The Body Shop’s Daryl Foong shares his visions on life, love and the planet


  • People
  • Sunday, 15 Feb 2015

Foong: "I feel very strongly about animals and human rights, right to life in general."

The Body Shop Malaysia’s marketing manager Daryl Foong is a fan of structure and familiarity. Not many changes for this 28-year-old – except for one thing: he recently got engaged to his girlfriend, Melissa – and he likes the routine of tradition, saying that his family will do “the usual” for Chinese New Year.

“We’ll be going back to my family hometown in Ipoh, having our reunion dinner, visiting relatives and overeating,” Foong says. “That’s the great thing about festive traditions and New Year. There’s the comfort of consistency.”

When it comes to traditions, Foong says his family “kept the traditional core virtues but without the outdated practices”. He also adds: “Respect is a core value, but not just from child to parent. Growing up I was taught to respect my elders, but the old thinking of ‘children should be seen and not heard’ was never applied. I was encouraged to share my opinions and to question what did not seem right.”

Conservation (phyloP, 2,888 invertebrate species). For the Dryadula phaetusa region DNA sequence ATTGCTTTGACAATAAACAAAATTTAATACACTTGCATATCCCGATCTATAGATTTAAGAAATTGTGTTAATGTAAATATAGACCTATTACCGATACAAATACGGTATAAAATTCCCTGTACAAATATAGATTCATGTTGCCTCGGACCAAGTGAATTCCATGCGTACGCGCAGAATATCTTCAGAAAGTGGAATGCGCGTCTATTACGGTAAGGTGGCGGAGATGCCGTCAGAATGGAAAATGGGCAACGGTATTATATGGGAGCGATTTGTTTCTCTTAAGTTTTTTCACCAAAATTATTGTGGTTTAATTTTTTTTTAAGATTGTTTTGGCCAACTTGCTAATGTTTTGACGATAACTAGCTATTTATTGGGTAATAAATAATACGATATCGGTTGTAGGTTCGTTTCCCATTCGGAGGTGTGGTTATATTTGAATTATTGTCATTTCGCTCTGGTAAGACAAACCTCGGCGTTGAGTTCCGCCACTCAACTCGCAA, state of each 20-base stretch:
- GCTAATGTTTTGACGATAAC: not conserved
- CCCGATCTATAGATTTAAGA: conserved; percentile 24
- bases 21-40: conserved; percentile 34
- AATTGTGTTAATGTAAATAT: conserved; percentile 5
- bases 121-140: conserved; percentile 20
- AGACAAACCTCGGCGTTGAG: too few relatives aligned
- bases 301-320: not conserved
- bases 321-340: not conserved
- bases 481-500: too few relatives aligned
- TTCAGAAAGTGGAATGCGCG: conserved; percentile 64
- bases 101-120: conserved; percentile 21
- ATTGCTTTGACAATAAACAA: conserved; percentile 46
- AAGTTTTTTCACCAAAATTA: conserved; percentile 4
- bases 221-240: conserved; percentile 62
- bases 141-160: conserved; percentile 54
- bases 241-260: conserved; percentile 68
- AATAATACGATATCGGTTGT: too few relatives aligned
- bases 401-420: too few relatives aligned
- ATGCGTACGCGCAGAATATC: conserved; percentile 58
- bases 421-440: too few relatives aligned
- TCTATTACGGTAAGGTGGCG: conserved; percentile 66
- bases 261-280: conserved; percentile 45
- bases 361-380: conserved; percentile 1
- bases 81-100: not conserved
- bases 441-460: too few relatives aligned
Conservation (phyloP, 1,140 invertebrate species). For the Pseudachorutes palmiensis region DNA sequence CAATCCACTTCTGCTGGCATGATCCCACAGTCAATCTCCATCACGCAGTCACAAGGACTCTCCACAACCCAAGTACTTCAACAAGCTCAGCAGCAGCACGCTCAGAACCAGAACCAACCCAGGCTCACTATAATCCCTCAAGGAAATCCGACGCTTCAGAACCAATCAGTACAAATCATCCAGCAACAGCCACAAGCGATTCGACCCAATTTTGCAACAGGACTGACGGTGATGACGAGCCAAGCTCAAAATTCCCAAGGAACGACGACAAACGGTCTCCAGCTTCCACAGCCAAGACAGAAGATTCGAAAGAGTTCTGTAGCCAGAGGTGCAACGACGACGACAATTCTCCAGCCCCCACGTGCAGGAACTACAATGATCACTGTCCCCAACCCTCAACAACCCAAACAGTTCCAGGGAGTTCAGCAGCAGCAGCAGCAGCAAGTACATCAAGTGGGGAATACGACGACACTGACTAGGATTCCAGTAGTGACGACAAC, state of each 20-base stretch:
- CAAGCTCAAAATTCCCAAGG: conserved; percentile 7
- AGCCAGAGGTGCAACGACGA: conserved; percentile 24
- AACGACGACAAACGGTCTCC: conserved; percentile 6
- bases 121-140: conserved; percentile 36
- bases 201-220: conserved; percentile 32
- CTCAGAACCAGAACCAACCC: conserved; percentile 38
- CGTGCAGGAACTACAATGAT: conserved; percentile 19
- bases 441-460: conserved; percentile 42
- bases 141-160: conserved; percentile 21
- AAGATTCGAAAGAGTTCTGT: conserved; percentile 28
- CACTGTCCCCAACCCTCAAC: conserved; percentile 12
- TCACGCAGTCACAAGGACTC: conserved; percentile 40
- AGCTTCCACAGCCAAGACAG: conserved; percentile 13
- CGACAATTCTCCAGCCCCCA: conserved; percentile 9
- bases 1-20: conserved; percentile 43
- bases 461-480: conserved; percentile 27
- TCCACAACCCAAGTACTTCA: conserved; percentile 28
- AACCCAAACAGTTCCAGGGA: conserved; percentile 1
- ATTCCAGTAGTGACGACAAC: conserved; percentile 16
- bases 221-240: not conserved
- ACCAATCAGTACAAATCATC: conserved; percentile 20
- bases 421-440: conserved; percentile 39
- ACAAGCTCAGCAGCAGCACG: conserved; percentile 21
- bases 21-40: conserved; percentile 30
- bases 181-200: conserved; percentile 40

Foong’s preference for familiarity may have led him into a path he's known all his life: the family business. Some might say it was destiny, but Foong is a practical man. He believes that it was a natural progression, but he needed to make something of himself first.

His parents are The Body Shop Malaysia franchise owners Datuk Simon Foong and Datin Mina Cheah-Foong, who serve as executive director and managing director, so the thought of joining the company had always been in his mind. Still, he spent time working elsewhere – several years in PR, then two years in L’Oréal on its men's skincare range – before he was ready to jump into The Body Shop, three years ago.

“We were given a choice to do our own thing, but every parent has that hope that their children will work with them,’’ Foong says. (His younger brother, Dexter, is also with The Body Shop.) “That influenced my decision somewhat. I knew that was what they would be happy with and I thought, why not? There’s no reason not to.’’

He initially worked independently in order to “call myself my own person’’, he says. “So I wasn’t just injected into the company with a very vague title. That way I developed real skills I could use. It was just to get experience, make mistakes, get told when I screwed up or did a good job.”